3.14159265... wrote:Its horrible, but I think religion has more authority.

There is alot of people that would (do) live primitive lives because they want to preserve their religious lives more than they want to accept the world.

Also consider the number of people that ascribe to astrology for matters of life (relationships, buisness affairs).

Health sciences however has ALOT of authority, since it saves SO many lives nowadays (babies and such). I don't think it is as much as religious beliefs because it saves their souls(?) :roll: .


Who'd you give your password to?

Tank, I can kind of agree with you about the whole gap of science thing. Although to say it is reduced is maybe to take a step too far. I think its realm is reduced, but not necessarily religion itself.

Oh, and no vote. I think it's kind of like nrioq said about them being too separate.
Totally not a hypothetical...

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bigglesworth wrote:If your economic reality is a choice, then why are you not as rich as Bill Gates?
Don't want to be.
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Postby mosc » Fri Aug 03, 2007 5:50 pm UTC

TheTankengine wrote:Originally, religion governed and explained everything. Once we found out the sun is not a god-in-a-chariot racing across the sky and that it is actually a star, science expanded and religion was reduced.


Stupidly simplistic and demeaning generalizations do not help your point. There are religions in this world that pre-date written history and DO NOT have sun worship of any kind let alone dudes in chariots racing across the sky.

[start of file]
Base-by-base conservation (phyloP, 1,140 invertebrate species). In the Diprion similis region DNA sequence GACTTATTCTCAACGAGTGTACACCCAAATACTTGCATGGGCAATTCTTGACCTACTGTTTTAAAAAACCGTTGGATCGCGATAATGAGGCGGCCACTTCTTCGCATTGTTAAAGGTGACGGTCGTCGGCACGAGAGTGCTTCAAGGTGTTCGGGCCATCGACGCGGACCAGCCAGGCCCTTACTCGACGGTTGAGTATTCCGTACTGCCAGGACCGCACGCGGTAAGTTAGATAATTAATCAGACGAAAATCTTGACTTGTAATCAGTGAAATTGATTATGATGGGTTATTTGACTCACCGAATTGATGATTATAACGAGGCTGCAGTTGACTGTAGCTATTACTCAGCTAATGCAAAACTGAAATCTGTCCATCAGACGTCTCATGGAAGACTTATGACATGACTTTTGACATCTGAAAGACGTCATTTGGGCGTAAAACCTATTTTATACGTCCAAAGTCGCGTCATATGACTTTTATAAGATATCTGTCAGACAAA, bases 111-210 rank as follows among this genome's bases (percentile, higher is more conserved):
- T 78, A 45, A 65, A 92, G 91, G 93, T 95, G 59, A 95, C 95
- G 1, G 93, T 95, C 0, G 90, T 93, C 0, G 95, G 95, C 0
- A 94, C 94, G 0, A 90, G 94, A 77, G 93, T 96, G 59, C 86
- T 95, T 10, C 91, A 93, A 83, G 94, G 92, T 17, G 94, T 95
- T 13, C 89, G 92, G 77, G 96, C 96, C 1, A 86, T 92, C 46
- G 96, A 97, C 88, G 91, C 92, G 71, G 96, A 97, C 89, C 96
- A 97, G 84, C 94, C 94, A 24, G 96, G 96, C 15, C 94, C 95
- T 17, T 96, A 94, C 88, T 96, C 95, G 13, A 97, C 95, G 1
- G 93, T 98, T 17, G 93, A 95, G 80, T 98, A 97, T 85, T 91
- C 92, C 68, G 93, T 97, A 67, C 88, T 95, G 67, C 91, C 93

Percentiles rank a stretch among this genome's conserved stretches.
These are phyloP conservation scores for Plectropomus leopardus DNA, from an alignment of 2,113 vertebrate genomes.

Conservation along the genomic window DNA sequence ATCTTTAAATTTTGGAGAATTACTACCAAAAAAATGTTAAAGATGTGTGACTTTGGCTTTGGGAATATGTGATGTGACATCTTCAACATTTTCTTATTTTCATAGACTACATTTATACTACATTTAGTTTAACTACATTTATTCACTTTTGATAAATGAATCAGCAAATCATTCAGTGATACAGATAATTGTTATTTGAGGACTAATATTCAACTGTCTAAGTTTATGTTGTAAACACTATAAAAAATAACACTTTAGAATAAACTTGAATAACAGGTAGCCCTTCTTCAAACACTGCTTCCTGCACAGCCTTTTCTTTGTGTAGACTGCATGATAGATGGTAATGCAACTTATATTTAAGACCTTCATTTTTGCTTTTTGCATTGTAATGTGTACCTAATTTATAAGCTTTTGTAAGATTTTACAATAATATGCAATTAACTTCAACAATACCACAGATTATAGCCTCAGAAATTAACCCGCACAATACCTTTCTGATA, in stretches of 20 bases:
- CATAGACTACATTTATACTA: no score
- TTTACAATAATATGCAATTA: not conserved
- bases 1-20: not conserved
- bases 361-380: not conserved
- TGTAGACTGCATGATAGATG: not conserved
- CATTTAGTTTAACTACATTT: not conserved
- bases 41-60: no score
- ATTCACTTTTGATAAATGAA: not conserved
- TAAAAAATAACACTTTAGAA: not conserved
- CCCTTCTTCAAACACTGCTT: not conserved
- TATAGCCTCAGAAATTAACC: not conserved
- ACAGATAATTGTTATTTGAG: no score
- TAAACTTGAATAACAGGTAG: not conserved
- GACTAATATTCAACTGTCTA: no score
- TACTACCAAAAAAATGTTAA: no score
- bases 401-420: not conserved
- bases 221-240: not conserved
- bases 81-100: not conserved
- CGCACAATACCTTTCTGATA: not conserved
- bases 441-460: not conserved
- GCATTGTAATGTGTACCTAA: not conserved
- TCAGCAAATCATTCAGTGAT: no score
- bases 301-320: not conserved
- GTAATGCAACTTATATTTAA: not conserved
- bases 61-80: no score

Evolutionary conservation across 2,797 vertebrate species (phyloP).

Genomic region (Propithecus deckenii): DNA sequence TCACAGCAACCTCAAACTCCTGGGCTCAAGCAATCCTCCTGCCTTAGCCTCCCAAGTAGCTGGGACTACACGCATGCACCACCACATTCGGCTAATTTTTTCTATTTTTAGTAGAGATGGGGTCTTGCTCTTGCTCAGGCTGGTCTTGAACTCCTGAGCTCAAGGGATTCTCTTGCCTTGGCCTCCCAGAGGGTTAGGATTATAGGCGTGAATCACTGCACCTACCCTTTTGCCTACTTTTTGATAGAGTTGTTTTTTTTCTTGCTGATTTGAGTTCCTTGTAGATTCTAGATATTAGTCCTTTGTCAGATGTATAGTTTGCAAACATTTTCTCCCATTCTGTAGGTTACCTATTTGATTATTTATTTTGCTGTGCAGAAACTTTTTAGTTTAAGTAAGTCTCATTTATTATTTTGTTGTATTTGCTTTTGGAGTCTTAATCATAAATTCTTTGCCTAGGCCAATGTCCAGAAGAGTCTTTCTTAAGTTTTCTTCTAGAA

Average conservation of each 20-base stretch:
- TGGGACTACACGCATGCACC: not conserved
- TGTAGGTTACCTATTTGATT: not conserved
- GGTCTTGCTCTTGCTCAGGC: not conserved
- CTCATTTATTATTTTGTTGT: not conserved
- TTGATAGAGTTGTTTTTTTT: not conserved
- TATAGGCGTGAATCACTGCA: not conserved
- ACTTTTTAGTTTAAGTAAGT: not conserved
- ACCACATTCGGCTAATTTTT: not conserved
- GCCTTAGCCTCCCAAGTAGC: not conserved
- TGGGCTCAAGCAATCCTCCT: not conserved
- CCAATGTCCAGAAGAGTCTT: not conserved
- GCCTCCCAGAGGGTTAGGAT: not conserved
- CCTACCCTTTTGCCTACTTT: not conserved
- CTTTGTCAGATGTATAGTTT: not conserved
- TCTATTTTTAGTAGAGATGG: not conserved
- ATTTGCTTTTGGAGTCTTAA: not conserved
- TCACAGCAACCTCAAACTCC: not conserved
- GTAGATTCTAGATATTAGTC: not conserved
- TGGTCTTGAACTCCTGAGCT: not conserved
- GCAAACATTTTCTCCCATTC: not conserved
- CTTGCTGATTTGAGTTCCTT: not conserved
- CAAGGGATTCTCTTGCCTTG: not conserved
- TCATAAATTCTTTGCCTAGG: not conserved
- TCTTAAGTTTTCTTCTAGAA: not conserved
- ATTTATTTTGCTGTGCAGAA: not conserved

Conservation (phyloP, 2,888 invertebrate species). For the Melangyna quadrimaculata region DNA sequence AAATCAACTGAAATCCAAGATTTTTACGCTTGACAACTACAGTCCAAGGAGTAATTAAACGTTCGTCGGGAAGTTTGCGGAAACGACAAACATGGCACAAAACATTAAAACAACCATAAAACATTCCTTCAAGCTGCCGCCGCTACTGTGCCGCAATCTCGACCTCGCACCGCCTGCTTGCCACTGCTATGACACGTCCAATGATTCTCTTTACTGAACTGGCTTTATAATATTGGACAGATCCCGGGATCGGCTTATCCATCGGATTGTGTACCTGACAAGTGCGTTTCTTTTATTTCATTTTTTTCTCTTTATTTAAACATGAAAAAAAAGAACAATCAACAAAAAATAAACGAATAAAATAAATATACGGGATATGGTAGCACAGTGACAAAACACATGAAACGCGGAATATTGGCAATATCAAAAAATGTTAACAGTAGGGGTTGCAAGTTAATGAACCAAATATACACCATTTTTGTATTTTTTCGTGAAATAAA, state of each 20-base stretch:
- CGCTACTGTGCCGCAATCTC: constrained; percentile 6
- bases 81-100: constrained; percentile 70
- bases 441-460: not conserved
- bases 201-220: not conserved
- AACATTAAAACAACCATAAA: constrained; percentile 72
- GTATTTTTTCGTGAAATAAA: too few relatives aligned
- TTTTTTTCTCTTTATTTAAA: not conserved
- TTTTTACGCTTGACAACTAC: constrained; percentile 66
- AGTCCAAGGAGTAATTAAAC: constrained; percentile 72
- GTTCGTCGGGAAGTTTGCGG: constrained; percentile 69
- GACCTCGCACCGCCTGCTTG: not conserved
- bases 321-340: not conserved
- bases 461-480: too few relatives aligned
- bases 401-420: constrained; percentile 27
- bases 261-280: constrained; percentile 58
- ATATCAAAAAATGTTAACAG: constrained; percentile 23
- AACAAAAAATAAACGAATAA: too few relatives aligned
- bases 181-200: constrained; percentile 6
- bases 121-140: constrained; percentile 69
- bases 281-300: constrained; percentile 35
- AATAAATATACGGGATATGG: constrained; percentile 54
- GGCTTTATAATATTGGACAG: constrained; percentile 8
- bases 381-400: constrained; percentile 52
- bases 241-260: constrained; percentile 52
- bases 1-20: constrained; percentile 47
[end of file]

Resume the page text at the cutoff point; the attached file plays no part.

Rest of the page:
Also, as people are continually doing in this line of threads we're seeing here, you equate all religions with evangelical Christianity. Most are very far from it. Belief in god is not required by all religions, nor is denouncing all other religions in favor of your own a requirement. Just because I say "I am Jewish" doesn't mean I am saying "there is no Jesus" for example. Nor, frankly, does it mean that I believe in god. Generalizations of religion are meaningless and most of you seem to have very little exposure to faiths beyond evangelical Christianity. Beyond this, implying religious beliefs make one irrational or un-scientific is insane. Certainly some religious people are totally irrational and un-scientific. Not all.

There's a certain amount of tolerance most religious people have that is almost the polar opposite of evangelical behavior. Rather than saying "I'm right and your wrong", we learn from each other and note the overwhelming similarities. It seems some of the Atheists in this world could use a little of the same. Evangelical Atheism is just as disgusting to me.
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Postby 3.14159265... » Fri Aug 03, 2007 6:00 pm UTC

Who'd you give your password to?
Why do you say that?
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Postby Phenriz » Fri Aug 03, 2007 8:09 pm UTC

TheTankengine wrote:Originally, religion governed and explained everything. Once we found out the sun is not a god-in-a-chariot racing across the sky and that it is actually a star, science expanded and religion was reduced.



ding ding ding, we have a winner
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Postby Andrew » Fri Aug 03, 2007 8:10 pm UTC

22/7 wrote:
Andrew wrote:
Phenriz wrote:Religion holds sway over matters that science cannot quantify, or has yet to quantify.

One might argue that that's the same thing as "things that don't matter".


Yeah, you're right. It's a good thing that there was religion to take care of all that density before Archimedes... and gravity before Newton...


Religion never said a thing about gravity or density. My point is that "things science cannot quantify" are necessarily so minute and insignificant that they don't by any practical measure exist. Religion can say what it likes about things that don't exist. Religion's good at that.

Things science has yet to quantify are not the domain of religion. They are the domain of future science.

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Postby TheStranger » Fri Aug 03, 2007 8:50 pm UTC

Authority over what?

If I'm trying to understand the forces holding an atom together the I look to science.